Trümmelbach Falls – in the Valley of the 72 Waterfalls

Loud thundering and roaring in the interior of the mountain, gurgling, foaming and churning water: these are the Trümmelbach Falls. They are Europe's largest subterranean water falls and are located in the Lauterbrunnen Valley, often called the valley of 72 waterfalls. more

Chillon

Combe Grède

A huge crevice vertically divides the ridge over St-Imier into two parts – the Combe Grède. The craggy cliff faces are inhabited by chamois and... more

Combe Grède
Viamala - Graubünden's Deepest Abysses

Viamala - Graubünden's Deepest Abysses

Once upon a time it was hated. Travelers called this deep ravine in the Hinterrhein Valley the "Bad Path". It was an obstruction on the journey... more

Trümmelbach Falls – in the Valley of the 72 Waterfalls

Loud thundering and roaring in the interior of the mountain, gurgling, foaming and churning water: these are the Trümmelbach Falls. They are Europe's largest subterranean water falls and are located in the Lauterbrunnen Valley, often called the valley of 72 waterfalls.

Loud thundering and roaring in the interior of the mountain, gurgling, foaming and churning water: these are the Trümmelbach Falls. They are Europe's largest subterranean water falls and are located in the Lauterbrunnen Valley, often called the valley of 72 waterfalls.

Trümmelbach Falls – in the Valley of the 72 Waterfalls
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Combe Grède

A huge crevice vertically divides the ridge over St-Imier into two parts – the Combe Grède. The craggy cliff faces are inhabited by chamois and marmots, even pellegrine falcons and wood grouse can be seen. The 14-km-long and steep walk from Villeret through the Combe Grède direct to the Chasseral is very demanding, takes a good 6 hours and should only be undertaken by experienced hikers. The start and end point can be reached using public transportation.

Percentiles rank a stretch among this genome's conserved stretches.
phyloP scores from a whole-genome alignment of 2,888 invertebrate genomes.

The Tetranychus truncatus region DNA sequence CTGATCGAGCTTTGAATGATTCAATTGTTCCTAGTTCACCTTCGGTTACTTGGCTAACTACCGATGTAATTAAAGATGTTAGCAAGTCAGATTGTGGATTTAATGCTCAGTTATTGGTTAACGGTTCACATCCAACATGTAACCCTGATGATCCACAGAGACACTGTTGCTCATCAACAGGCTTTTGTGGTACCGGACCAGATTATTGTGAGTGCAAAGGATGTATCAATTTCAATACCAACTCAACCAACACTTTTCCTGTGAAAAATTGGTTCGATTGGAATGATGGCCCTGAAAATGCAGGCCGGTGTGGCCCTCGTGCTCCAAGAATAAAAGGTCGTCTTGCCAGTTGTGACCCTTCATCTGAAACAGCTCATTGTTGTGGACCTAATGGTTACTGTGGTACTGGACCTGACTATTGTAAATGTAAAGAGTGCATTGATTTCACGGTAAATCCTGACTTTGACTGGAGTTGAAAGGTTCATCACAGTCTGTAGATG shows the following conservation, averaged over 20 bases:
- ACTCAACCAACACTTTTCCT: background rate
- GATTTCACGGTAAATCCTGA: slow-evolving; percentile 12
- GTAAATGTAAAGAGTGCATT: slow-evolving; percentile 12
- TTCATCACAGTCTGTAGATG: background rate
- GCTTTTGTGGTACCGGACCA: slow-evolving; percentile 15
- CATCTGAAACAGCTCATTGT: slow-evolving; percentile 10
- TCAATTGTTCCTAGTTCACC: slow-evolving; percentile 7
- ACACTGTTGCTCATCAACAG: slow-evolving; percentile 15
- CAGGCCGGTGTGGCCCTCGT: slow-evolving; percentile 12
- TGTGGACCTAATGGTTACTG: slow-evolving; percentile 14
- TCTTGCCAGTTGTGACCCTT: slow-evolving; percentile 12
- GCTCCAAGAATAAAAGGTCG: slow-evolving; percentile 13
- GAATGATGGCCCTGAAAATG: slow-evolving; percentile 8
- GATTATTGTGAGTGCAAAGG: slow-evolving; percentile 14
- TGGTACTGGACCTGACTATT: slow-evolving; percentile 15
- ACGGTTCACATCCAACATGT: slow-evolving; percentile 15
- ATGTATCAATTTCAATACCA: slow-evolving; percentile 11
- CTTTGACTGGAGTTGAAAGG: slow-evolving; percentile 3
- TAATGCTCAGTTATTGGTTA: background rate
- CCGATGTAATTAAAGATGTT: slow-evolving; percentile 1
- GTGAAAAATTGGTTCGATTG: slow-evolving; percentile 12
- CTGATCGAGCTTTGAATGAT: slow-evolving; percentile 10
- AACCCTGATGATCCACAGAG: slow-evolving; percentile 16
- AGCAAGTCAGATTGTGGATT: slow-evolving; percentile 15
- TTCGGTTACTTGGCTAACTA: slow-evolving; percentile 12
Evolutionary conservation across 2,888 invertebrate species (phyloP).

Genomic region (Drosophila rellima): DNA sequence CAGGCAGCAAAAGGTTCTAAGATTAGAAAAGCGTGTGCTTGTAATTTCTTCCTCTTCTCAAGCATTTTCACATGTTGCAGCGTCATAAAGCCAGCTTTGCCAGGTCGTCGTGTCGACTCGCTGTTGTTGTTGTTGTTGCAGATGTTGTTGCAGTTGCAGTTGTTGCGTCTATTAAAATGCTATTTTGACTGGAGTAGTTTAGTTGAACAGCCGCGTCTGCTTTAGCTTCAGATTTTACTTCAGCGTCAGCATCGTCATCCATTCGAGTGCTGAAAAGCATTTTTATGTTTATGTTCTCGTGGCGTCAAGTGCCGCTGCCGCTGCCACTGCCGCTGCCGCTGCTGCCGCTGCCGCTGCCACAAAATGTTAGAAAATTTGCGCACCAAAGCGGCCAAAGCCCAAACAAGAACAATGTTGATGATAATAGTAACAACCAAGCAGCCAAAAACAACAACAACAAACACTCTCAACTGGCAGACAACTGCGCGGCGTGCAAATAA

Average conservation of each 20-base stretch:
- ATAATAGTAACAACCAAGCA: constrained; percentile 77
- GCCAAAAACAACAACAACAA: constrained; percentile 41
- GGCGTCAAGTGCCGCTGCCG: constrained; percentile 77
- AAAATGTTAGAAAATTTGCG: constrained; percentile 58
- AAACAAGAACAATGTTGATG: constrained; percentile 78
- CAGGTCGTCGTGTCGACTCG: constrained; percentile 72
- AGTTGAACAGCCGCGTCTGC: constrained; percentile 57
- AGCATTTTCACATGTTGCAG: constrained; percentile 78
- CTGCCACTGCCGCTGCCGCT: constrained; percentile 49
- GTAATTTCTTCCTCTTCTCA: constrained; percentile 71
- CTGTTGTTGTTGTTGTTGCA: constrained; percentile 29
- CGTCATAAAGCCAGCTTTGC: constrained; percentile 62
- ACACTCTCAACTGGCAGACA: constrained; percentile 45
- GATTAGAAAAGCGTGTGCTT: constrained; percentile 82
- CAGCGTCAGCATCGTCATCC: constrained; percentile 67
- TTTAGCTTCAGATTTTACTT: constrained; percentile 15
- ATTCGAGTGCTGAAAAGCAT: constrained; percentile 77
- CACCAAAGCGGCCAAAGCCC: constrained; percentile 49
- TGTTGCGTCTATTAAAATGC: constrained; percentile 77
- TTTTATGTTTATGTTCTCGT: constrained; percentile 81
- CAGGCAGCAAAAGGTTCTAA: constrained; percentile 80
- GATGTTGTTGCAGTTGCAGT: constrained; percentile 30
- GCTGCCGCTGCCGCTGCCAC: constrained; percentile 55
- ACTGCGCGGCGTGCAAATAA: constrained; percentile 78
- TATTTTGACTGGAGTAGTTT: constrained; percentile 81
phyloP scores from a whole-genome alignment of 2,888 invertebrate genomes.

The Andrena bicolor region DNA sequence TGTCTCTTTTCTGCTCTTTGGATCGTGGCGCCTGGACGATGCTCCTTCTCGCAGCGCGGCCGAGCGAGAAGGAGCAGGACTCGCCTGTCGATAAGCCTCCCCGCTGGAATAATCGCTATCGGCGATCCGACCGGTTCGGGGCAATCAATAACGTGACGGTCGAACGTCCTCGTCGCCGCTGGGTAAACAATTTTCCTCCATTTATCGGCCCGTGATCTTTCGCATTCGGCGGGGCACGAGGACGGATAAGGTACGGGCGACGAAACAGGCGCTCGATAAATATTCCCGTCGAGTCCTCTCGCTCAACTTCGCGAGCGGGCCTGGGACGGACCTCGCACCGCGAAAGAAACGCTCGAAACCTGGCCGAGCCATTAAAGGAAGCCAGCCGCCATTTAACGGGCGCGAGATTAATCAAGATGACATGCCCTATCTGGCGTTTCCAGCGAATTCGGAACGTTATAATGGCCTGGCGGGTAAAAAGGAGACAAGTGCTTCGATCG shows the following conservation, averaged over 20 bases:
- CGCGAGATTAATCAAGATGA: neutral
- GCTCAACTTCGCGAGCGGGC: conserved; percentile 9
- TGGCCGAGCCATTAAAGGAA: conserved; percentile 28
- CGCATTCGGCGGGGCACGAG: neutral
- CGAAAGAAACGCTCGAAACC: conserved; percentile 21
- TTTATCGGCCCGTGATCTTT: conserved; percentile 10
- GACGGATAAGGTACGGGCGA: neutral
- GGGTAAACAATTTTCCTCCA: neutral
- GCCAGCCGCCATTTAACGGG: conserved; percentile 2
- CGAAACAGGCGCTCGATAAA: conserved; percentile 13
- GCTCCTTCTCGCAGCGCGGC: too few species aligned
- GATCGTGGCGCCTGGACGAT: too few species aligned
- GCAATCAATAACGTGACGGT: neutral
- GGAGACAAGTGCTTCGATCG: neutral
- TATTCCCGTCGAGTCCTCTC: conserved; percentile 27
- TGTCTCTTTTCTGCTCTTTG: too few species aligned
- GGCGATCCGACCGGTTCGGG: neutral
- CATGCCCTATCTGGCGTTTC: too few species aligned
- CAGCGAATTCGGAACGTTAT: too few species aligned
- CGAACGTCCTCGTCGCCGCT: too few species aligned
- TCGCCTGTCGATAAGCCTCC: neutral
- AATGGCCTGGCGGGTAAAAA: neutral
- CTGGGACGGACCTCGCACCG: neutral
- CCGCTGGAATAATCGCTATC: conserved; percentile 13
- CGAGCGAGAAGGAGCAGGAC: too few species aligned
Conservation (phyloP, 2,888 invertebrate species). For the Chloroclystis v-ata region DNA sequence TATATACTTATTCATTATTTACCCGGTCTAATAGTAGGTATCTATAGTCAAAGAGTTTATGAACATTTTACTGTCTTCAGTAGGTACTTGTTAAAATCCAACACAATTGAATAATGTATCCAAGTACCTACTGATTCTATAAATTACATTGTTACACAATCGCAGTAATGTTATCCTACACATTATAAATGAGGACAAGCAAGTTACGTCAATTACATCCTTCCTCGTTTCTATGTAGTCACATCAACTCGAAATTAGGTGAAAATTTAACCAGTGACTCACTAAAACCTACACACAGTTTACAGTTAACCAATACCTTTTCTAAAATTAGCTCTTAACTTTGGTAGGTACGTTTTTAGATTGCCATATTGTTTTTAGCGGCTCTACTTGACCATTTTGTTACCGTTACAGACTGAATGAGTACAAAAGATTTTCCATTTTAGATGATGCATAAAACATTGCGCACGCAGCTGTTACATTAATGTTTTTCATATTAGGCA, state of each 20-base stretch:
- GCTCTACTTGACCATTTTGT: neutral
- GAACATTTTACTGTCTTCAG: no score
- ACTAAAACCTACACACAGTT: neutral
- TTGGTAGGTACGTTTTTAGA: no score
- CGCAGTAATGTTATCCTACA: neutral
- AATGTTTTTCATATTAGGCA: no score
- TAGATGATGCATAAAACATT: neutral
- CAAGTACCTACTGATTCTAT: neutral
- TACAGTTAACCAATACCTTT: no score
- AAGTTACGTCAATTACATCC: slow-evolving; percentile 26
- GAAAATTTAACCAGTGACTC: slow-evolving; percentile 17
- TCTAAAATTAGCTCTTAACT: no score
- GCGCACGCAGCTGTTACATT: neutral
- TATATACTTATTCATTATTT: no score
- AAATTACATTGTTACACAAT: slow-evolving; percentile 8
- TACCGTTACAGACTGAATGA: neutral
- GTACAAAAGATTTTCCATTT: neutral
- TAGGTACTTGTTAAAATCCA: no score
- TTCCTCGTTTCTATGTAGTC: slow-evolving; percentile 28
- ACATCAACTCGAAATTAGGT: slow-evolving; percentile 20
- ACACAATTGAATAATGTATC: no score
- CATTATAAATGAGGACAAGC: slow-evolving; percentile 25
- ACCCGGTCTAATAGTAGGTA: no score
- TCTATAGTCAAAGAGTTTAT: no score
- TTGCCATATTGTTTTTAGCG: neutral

A huge crevice vertically divides the ridge over St-Imier into two parts – the Combe Grède.

Combe Grède
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Viamala - Graubünden's Deepest Abysses

Once upon a time it was hated. Travelers called this deep ravine in the Hinterrhein Valley the "Bad Path". It was an obstruction on the journey through the Alps. Beautiful, but wild and threatening. And today this is exactly the reason why one travels to the Viamala.

Once upon a time it was hated. Travelers called this deep ravine in the Hinterrhein Valley the "Bad Path". It was an obstruction on the journey through the Alps. Beautiful, but wild and threatening. And today this is exactly the reason why one travels to the Viamala.

Viamala - Graubünden's Deepest Abysses
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